Never underestimate the power of a good night’s sleep. Beauty sleep is a real thing, according to researchers who have shown that people who miss out on sleep do appear less attractive to others. According to a study, a couple of bad nights is enough to make a person look “significantly” uglier. Whilst our approachability to others may not be a top priority, your physical and mental health certainly should be. Adults are recommended to have 7 to 9 hours of sleep every night, children and teens are suggested to have even more to be able to function at their best! Sleep promotes healing, reduces stress, improves memory, concentration and productivity, and is an essential part of looking after your health.
But why is a good night sleep often harder to achieve than it sounds?
In a UK wide survey conducted by Chemist 4 U, somewhat surprisingly people cited “children” as the lowest ranking factor that kept them awake at night. Stress came in at number one, with one in four people believing that it affects the quality of their sleep, and one in three people experiencing insomnia at some point in their lives. Other factors keeping us up at night include health conditions, long working hours and poor bedtime routines.
More of us are being kept awake at night by one or more of the mentioned factors than you might think with one in three of us suffering from poor sleep. If you are finding it difficult to fall asleep, lie awake at night for prolonged periods of time, wake on numerous occasions through the night or wake up really early unable to go back to sleep then you could have a sleeping problem.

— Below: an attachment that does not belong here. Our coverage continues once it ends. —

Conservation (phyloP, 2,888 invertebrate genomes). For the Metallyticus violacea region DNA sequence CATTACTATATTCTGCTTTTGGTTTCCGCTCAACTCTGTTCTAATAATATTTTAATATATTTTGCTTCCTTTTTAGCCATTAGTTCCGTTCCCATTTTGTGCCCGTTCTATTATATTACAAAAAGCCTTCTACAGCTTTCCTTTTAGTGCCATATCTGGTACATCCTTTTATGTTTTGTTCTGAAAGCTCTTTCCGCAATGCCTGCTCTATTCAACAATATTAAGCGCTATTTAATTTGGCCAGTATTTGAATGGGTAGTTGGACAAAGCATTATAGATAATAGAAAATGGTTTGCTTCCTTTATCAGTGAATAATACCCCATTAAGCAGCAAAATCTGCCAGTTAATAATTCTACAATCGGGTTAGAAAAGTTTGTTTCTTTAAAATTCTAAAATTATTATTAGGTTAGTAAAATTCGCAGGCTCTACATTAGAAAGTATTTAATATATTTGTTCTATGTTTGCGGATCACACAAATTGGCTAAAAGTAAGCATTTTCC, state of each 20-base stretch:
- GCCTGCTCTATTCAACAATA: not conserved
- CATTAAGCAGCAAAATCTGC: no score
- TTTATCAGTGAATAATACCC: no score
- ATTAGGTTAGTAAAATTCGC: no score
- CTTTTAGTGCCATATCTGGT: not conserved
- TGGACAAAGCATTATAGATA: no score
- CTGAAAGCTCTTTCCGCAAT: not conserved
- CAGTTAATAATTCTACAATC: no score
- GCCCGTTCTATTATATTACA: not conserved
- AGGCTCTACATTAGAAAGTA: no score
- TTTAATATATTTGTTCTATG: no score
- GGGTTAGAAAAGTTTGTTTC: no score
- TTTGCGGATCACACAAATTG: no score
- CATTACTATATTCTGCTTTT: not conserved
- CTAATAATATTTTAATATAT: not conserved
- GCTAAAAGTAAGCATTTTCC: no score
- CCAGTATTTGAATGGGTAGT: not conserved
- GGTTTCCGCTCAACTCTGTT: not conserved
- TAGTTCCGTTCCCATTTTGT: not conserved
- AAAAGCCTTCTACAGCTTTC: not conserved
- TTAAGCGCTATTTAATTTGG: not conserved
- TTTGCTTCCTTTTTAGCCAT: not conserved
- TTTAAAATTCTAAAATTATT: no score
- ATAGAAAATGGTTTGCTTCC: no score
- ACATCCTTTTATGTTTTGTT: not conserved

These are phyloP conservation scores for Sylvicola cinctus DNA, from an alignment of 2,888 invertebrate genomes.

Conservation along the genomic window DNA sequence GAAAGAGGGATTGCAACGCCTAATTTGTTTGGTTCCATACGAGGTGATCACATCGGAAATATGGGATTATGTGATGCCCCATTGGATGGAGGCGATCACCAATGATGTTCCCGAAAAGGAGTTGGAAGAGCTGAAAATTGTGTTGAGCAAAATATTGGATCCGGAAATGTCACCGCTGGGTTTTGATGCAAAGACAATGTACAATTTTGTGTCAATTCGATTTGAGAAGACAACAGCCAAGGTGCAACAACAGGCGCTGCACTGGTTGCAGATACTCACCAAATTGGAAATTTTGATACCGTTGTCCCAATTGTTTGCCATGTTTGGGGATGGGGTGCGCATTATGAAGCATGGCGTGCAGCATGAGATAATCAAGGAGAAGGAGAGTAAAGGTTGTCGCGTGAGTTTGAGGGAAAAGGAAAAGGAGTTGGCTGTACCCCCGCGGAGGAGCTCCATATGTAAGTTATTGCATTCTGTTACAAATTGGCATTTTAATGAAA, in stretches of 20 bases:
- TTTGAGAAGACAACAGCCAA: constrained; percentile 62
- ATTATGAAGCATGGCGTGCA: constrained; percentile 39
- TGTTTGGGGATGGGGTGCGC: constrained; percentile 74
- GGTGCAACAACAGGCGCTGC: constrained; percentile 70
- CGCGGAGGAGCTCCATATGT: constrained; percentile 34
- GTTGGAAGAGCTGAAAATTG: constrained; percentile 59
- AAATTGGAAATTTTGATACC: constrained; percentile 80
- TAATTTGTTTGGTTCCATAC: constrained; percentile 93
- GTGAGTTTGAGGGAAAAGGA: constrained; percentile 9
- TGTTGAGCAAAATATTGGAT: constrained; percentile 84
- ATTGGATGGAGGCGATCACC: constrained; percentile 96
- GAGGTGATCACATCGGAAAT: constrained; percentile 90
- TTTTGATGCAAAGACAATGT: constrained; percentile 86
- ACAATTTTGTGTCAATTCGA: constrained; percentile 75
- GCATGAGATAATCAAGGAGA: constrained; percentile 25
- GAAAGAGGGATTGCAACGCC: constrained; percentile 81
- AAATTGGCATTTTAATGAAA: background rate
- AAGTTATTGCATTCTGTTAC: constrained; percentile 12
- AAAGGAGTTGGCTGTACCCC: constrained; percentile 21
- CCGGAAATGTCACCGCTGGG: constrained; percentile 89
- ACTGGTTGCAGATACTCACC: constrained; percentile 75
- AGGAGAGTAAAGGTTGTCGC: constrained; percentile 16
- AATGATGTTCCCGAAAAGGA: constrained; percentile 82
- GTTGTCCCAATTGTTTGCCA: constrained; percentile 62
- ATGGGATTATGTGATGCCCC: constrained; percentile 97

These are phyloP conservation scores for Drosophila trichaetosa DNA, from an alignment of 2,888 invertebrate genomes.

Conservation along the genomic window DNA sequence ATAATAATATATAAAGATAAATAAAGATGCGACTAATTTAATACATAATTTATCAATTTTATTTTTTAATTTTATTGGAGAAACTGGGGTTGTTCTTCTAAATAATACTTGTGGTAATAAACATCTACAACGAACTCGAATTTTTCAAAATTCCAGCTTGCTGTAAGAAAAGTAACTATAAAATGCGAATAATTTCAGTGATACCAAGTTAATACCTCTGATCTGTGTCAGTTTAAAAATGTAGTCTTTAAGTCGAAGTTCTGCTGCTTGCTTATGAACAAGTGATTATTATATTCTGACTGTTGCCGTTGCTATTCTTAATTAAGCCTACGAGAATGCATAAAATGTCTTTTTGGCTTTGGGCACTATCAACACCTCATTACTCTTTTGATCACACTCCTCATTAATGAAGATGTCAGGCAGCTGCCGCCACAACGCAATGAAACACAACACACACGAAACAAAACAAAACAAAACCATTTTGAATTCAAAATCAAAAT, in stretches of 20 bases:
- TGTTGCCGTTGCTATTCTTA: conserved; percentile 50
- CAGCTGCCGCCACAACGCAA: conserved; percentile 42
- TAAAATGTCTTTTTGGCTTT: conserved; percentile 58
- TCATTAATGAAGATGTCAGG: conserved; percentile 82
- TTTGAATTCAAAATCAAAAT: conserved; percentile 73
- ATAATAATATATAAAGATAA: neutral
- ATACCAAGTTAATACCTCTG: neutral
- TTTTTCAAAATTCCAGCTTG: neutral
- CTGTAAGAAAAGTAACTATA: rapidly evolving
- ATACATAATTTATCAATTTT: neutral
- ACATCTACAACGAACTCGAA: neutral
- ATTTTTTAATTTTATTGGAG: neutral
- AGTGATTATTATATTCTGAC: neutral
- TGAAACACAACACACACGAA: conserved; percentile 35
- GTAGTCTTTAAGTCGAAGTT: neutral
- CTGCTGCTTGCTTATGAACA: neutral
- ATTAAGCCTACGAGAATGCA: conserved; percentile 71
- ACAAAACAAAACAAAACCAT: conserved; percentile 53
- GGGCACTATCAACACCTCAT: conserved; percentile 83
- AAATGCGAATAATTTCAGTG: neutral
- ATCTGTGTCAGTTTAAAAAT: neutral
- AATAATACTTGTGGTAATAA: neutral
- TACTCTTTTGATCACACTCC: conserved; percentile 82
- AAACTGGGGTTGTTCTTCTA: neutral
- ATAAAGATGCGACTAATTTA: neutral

It has been estimated that 90% of people who suffer from depression complain of poor sleep quality. Continuous sleep deprivation is also linked to increased risk of heart disease and diabetes, high blood pressure, weakened immunity and poor balance. It is also known to increase the risk of accidents due to drowsiness and poor concentration and leaves us feeling exhausted throughout the day.
In this video Matthew Walker, Professor of Neuroscience and Psychology discusses what happens to your body and brain if you don’t get enough sleep.
If you do struggle with sleep, here are some tips from the ‘Sleep Foundation’ that could help you:
So many people underestimate the value of sleep. If you are having trouble sleeping, then do not hesitate to seek help and advice from your GP. To find out more about self-care, visit our blog on HOW TO INCORPORATE ‘SELF-CARE’ INTO YOUR DAILY ROUTINE.